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Home > Press > Raman Nanoparticle-Aided Imaging of Tumors Moves Closer to Human Trials

Abstract:
In 2008, a team of investigators at Stanford University's Center for Cancer Nanotechnology Excellence demonstrated that they could use a technique known as nanoparticle-aided Raman spectroscopy to look at microscopic structures, including nascent tumors, deep inside the body. That team has now conducted extensive preclinical tests and shown that the gold nanoparticles can be safely administered into the colon and used with a Raman endoscope to image the inside of the large intestines.

Raman Nanoparticle-Aided Imaging of Tumors Moves Closer to Human Trials

Bethesda, MD | Posted on June 29th, 2011

Reporting their work in the journal Small, Sanjiv Sam Gambhir and his colleagues describe the experiments they conducted using radioactively labeled gold nanoparticles to track the accumulation of the nanoparticle imaging agents inside mice. Dr. Gambhir is the principal investigator of the Stanford Center for Cancer Nanotechnology Excellence, one of nine such centers included in the National Cancer Institute's Alliance for Nanotechnology in Cancer.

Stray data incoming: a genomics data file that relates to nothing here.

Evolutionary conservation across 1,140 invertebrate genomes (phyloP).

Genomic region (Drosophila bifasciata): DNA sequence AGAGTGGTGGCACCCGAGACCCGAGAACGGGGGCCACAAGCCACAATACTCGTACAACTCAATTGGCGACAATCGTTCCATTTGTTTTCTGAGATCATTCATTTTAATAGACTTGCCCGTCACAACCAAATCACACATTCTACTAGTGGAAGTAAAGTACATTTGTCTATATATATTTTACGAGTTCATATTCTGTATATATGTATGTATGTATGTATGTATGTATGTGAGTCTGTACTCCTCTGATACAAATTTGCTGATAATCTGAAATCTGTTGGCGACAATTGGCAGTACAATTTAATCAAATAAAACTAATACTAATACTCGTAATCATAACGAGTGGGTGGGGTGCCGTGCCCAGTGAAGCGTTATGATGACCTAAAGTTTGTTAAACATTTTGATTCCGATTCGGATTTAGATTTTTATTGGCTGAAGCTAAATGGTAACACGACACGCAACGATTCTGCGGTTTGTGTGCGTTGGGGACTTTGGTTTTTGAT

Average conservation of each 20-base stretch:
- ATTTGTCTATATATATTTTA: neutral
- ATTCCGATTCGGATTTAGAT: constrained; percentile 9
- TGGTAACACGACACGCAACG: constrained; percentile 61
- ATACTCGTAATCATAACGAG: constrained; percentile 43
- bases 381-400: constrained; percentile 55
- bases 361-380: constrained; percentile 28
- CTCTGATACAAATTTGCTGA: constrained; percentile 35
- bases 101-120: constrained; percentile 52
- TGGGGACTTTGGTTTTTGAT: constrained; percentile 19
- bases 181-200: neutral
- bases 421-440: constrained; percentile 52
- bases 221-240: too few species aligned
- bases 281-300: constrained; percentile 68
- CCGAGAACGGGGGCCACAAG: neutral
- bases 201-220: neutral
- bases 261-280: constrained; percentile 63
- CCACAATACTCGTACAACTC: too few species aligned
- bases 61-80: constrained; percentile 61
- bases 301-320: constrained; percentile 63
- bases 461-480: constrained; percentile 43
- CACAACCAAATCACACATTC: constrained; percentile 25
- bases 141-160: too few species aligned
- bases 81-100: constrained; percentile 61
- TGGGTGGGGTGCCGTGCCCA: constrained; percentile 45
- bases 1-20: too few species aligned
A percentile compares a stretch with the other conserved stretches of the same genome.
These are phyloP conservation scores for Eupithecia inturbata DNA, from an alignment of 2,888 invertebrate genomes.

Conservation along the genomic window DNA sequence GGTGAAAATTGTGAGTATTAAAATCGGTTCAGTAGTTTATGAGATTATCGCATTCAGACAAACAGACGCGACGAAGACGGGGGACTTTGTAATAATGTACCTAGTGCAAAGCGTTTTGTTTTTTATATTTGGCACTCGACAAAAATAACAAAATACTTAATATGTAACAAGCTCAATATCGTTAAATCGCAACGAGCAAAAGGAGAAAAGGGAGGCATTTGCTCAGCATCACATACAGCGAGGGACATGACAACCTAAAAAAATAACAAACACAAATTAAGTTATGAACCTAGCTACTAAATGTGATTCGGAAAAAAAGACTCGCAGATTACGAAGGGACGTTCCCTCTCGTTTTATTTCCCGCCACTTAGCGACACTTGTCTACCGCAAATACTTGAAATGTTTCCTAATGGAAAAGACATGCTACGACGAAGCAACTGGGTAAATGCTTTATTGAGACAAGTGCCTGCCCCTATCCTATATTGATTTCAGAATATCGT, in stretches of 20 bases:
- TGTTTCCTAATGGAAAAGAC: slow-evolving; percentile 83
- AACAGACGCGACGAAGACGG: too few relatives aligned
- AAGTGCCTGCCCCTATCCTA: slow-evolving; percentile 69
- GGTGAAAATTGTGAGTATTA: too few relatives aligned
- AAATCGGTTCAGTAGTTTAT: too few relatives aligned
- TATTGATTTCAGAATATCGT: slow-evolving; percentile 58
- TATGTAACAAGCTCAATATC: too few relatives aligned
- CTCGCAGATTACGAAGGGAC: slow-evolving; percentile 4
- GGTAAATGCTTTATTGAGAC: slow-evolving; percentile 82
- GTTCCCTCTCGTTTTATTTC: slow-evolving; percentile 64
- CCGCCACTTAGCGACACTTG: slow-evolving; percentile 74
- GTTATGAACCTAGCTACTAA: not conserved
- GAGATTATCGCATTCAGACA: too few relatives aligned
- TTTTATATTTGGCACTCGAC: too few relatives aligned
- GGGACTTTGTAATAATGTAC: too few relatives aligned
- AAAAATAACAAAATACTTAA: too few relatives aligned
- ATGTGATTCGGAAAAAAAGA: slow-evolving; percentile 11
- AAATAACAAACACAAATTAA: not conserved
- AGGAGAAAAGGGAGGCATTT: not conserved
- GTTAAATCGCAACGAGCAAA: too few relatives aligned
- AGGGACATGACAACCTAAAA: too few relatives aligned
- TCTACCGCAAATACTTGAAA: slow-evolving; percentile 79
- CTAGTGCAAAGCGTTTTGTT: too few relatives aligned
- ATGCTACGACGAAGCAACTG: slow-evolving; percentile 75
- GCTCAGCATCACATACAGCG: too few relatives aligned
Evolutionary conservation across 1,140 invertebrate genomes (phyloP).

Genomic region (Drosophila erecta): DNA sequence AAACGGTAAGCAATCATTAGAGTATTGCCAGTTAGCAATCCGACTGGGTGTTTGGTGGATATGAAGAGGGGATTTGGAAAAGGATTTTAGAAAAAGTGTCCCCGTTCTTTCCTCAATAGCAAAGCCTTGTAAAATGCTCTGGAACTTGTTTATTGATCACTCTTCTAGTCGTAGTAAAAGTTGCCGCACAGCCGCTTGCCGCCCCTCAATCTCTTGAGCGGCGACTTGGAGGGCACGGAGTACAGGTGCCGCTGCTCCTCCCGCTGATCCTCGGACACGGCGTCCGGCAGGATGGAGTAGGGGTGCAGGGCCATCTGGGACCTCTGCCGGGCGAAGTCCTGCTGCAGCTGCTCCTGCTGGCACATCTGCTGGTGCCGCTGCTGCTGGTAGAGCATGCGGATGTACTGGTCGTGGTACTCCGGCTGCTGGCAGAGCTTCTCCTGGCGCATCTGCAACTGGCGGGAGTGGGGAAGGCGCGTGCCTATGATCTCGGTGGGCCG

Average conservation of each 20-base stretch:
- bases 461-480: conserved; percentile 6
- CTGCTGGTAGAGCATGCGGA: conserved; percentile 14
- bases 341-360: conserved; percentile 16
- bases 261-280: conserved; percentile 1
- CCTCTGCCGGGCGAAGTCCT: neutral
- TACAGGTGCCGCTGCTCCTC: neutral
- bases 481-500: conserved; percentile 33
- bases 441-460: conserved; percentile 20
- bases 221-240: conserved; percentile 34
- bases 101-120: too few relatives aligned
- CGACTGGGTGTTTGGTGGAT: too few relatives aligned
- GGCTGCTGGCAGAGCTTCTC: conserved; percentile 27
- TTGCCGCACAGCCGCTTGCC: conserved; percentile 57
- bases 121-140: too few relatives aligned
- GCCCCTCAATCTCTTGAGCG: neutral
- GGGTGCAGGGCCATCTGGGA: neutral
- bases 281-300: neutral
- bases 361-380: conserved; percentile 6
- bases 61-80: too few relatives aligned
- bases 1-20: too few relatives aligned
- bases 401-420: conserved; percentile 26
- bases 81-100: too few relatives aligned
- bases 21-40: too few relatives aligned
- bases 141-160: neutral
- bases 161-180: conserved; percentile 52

After labeling the nanoparticles with a radioactive isotope of copper, the investigators used micro-positron emission tomography (micro-PET) to image the nanoparticles' location in the body. When the nanoparticles were injected intravenously, they accumulated in a variety of organs, with almost 10 percent of the dose of nanoparticles ending up in the liver. In contrast, when the nanoparticles were injected rectally into the colon, less than 1/10th of 1 percent of the nanoparticles accumulated outside of the large intestine even as far as two weeks after injection. In the colon, the nanoparticles could be visualized using an endoscope modified to detect Raman signals.

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About The National Cancer Institute (NCI)
To help meet the goal of reducing the burden of cancer, the National Cancer Institute (NCI), part of the National Institutes of Health, is engaged in efforts to harness the power of nanotechnology to radically change the way we diagnose, treat and prevent cancer.

The NCI Alliance for Nanotechnology in Cancer is a comprehensive, systematized initiative encompassing the public and private sectors, designed to accelerate the application of the best capabilities of nanotechnology to cancer.

Currently, scientists are limited in their ability to turn promising molecular discoveries into benefits for cancer patients. Nanotechnology can provide the technical power and tools that will enable those developing new diagnostics, therapeutics, and preventives to keep pace with today’s explosion in knowledge.

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View abstract - "Preclinical Evaluation of Raman Nanoparticle Biodistribution for their Potential Use in Clinical Endoscopy Imaging."

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